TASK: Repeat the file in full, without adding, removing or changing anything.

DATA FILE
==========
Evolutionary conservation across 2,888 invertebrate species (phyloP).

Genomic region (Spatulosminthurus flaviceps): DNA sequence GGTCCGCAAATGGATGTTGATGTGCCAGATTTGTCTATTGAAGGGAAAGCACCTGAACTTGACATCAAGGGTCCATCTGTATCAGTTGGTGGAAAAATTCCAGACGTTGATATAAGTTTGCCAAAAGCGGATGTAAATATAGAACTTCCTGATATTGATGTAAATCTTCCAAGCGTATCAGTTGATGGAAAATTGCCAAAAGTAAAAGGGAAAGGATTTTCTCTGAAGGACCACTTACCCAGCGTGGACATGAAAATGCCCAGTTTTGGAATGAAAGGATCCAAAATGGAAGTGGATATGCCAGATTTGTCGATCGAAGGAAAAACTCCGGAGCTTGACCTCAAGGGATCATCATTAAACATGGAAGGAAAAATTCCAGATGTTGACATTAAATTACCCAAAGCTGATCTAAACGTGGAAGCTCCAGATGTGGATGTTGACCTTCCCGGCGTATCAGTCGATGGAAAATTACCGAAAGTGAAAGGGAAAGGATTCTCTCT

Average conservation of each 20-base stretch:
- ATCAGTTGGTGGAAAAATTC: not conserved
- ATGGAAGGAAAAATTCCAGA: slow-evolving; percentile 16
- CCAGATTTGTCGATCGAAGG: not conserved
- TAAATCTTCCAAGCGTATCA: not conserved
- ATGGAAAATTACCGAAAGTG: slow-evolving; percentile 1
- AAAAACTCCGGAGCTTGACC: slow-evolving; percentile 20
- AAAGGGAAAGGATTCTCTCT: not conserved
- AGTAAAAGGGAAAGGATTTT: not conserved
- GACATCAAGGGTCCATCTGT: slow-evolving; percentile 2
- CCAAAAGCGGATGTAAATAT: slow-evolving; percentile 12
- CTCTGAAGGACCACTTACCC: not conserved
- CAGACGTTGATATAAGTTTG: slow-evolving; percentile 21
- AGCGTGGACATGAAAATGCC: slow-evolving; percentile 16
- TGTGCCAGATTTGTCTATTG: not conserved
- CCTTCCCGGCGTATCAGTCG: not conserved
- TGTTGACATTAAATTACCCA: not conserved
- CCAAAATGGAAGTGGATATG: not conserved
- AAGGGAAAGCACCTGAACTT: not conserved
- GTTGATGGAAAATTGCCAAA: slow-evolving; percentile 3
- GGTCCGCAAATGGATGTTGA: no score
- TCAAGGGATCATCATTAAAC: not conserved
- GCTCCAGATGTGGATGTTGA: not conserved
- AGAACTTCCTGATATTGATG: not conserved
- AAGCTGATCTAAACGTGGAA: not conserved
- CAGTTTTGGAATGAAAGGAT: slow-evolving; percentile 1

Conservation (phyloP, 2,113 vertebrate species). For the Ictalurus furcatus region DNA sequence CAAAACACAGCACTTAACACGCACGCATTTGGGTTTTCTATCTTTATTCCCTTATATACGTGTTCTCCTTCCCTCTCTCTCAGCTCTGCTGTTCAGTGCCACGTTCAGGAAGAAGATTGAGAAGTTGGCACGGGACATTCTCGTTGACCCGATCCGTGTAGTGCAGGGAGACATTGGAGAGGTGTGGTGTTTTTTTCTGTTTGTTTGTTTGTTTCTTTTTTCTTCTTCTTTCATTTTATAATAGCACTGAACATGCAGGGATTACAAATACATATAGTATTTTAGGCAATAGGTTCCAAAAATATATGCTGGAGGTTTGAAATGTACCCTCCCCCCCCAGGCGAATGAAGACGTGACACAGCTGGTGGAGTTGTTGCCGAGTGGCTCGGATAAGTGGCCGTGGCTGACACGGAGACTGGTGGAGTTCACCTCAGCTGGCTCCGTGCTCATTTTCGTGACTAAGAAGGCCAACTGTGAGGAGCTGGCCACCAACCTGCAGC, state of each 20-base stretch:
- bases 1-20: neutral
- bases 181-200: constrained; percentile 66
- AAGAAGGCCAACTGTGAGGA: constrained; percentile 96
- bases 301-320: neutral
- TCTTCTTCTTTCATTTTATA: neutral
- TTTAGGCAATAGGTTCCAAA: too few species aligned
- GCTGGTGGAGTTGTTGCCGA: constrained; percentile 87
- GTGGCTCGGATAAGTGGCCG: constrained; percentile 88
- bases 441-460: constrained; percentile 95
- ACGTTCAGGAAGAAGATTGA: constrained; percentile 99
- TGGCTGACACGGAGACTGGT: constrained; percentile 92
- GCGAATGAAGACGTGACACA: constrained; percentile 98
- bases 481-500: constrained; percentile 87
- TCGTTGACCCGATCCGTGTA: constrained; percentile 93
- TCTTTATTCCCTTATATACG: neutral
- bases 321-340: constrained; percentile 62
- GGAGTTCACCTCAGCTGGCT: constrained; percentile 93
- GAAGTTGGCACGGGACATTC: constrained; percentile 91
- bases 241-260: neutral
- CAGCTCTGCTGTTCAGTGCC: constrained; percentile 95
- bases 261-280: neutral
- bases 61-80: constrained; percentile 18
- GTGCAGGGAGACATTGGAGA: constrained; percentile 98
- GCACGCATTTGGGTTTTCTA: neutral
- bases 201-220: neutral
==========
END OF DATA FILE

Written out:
Evolutionary conservation across 2,888 invertebrate species (phyloP).

Genomic region (Spatulosminthurus flaviceps): DNA sequence GGTCCGCAAATGGATGTTGATGTGCCAGATTTGTCTATTGAAGGGAAAGCACCTGAACTTGACATCAAGGGTCCATCTGTATCAGTTGGTGGAAAAATTCCAGACGTTGATATAAGTTTGCCAAAAGCGGATGTAAATATAGAACTTCCTGATATTGATGTAAATCTTCCAAGCGTATCAGTTGATGGAAAATTGCCAAAAGTAAAAGGGAAAGGATTTTCTCTGAAGGACCACTTACCCAGCGTGGACATGAAAATGCCCAGTTTTGGAATGAAAGGATCCAAAATGGAAGTGGATATGCCAGATTTGTCGATCGAAGGAAAAACTCCGGAGCTTGACCTCAAGGGATCATCATTAAACATGGAAGGAAAAATTCCAGATGTTGACATTAAATTACCCAAAGCTGATCTAAACGTGGAAGCTCCAGATGTGGATGTTGACCTTCCCGGCGTATCAGTCGATGGAAAATTACCGAAAGTGAAAGGGAAAGGATTCTCTCT

Average conservation of each 20-base stretch:
- ATCAGTTGGTGGAAAAATTC: not conserved
- ATGGAAGGAAAAATTCCAGA: slow-evolving; percentile 16
- CCAGATTTGTCGATCGAAGG: not conserved
- TAAATCTTCCAAGCGTATCA: not conserved
- ATGGAAAATTACCGAAAGTG: slow-evolving; percentile 1
- AAAAACTCCGGAGCTTGACC: slow-evolving; percentile 20
- AAAGGGAAAGGATTCTCTCT: not conserved
- AGTAAAAGGGAAAGGATTTT: not conserved
- GACATCAAGGGTCCATCTGT: slow-evolving; percentile 2
- CCAAAAGCGGATGTAAATAT: slow-evolving; percentile 12
- CTCTGAAGGACCACTTACCC: not conserved
- CAGACGTTGATATAAGTTTG: slow-evolving; percentile 21
- AGCGTGGACATGAAAATGCC: slow-evolving; percentile 16
- TGTGCCAGATTTGTCTATTG: not conserved
- CCTTCCCGGCGTATCAGTCG: not conserved
- TGTTGACATTAAATTACCCA: not conserved
- CCAAAATGGAAGTGGATATG: not conserved
- AAGGGAAAGCACCTGAACTT: not conserved
- GTTGATGGAAAATTGCCAAA: slow-evolving; percentile 3
- GGTCCGCAAATGGATGTTGA: no score
- TCAAGGGATCATCATTAAAC: not conserved
- GCTCCAGATGTGGATGTTGA: not conserved
- AGAACTTCCTGATATTGATG: not conserved
- AAGCTGATCTAAACGTGGAA: not conserved
- CAGTTTTGGAATGAAAGGAT: slow-evolving; percentile 1

Conservation (phyloP, 2,113 vertebrate species). For the Ictalurus furcatus region DNA sequence CAAAACACAGCACTTAACACGCACGCATTTGGGTTTTCTATCTTTATTCCCTTATATACGTGTTCTCCTTCCCTCTCTCTCAGCTCTGCTGTTCAGTGCCACGTTCAGGAAGAAGATTGAGAAGTTGGCACGGGACATTCTCGTTGACCCGATCCGTGTAGTGCAGGGAGACATTGGAGAGGTGTGGTGTTTTTTTCTGTTTGTTTGTTTGTTTCTTTTTTCTTCTTCTTTCATTTTATAATAGCACTGAACATGCAGGGATTACAAATACATATAGTATTTTAGGCAATAGGTTCCAAAAATATATGCTGGAGGTTTGAAATGTACCCTCCCCCCCCAGGCGAATGAAGACGTGACACAGCTGGTGGAGTTGTTGCCGAGTGGCTCGGATAAGTGGCCGTGGCTGACACGGAGACTGGTGGAGTTCACCTCAGCTGGCTCCGTGCTCATTTTCGTGACTAAGAAGGCCAACTGTGAGGAGCTGGCCACCAACCTGCAGC, state of each 20-base stretch:
- bases 1-20: neutral
- bases 181-200: constrained; percentile 66
- AAGAAGGCCAACTGTGAGGA: constrained; percentile 96
- bases 301-320: neutral
- TCTTCTTCTTTCATTTTATA: neutral
- TTTAGGCAATAGGTTCCAAA: too few species aligned
- GCTGGTGGAGTTGTTGCCGA: constrained; percentile 87
- GTGGCTCGGATAAGTGGCCG: constrained; percentile 88
- bases 441-460: constrained; percentile 95
- ACGTTCAGGAAGAAGATTGA: constrained; percentile 99
- TGGCTGACACGGAGACTGGT: constrained; percentile 92
- GCGAATGAAGACGTGACACA: constrained; percentile 98
- bases 481-500: constrained; percentile 87
- TCGTTGACCCGATCCGTGTA: constrained; percentile 93
- TCTTTATTCCCTTATATACG: neutral
- bases 321-340: constrained; percentile 62
- GGAGTTCACCTCAGCTGGCT: constrained; percentile 93
- GAAGTTGGCACGGGACATTC: constrained; percentile 91
- bases 241-260: neutral
- CAGCTCTGCTGTTCAGTGCC: constrained; percentile 95
- bases 261-280: neutral
- bases 61-80: constrained; percentile 18
- GTGCAGGGAGACATTGGAGA: constrained; percentile 98
- GCACGCATTTGGGTTTTCTA: neutral
- bases 201-220: neutral